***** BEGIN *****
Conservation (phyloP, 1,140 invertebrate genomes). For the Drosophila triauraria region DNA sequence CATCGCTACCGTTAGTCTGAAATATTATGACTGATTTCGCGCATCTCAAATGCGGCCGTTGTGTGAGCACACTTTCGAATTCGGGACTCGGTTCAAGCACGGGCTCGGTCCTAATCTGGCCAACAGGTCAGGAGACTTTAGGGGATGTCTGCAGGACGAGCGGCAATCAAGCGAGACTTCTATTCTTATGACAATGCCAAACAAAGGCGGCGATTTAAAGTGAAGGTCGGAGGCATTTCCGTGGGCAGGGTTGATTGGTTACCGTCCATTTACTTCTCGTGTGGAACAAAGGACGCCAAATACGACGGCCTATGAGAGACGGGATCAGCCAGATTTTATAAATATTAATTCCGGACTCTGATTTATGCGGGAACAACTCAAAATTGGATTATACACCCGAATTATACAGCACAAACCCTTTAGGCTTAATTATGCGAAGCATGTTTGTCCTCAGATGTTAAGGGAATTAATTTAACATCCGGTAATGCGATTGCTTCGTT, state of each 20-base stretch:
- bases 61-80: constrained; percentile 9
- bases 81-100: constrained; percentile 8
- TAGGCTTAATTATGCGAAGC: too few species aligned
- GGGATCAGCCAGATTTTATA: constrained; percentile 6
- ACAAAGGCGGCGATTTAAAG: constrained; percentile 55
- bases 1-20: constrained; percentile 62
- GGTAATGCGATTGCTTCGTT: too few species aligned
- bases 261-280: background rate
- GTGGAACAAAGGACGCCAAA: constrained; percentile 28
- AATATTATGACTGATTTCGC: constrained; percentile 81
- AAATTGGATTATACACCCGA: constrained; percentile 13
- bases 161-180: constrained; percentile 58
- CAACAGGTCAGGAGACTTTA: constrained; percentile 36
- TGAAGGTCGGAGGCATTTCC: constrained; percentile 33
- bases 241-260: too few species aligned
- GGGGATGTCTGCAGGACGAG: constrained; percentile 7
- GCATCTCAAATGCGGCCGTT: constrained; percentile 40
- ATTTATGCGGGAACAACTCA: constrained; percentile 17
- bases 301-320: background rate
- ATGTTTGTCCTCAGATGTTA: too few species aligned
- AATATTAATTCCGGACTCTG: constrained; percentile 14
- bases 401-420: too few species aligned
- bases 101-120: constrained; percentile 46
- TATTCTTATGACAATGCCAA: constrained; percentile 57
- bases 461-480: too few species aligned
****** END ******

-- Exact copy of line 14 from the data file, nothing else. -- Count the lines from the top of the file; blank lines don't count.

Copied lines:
- CAACAGGTCAGGAGACTTTA: constrained; percentile 36